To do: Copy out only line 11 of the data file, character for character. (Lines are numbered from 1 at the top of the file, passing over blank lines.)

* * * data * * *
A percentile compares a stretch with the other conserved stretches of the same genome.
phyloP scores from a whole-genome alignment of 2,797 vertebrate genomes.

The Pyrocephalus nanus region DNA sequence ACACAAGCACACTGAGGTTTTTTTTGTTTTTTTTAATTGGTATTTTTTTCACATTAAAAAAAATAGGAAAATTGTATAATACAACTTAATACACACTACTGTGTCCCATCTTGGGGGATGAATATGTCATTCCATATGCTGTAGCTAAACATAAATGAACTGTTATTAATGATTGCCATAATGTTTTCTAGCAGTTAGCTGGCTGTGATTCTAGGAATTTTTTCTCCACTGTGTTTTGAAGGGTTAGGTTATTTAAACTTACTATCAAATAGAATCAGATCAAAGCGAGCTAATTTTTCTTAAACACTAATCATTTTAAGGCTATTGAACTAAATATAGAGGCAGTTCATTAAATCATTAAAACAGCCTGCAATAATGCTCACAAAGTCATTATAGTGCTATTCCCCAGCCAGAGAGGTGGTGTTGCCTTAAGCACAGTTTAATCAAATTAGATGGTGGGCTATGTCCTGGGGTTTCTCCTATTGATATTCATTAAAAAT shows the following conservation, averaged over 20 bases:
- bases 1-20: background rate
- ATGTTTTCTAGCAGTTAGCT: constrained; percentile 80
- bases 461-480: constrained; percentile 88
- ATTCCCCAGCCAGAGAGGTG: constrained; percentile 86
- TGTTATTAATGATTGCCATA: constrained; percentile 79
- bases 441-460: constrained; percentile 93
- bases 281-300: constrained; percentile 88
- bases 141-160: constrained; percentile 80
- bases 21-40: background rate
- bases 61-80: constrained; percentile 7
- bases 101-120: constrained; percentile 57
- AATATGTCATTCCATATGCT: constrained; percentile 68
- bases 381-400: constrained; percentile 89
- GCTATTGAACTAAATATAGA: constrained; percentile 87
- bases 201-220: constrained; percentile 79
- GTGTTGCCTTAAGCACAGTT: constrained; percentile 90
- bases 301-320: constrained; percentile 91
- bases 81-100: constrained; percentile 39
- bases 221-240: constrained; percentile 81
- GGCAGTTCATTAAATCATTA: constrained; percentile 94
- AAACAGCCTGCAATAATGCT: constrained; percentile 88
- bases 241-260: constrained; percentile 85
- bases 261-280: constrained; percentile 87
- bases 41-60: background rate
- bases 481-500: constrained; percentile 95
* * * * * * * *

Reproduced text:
- bases 141-160: constrained; percentile 80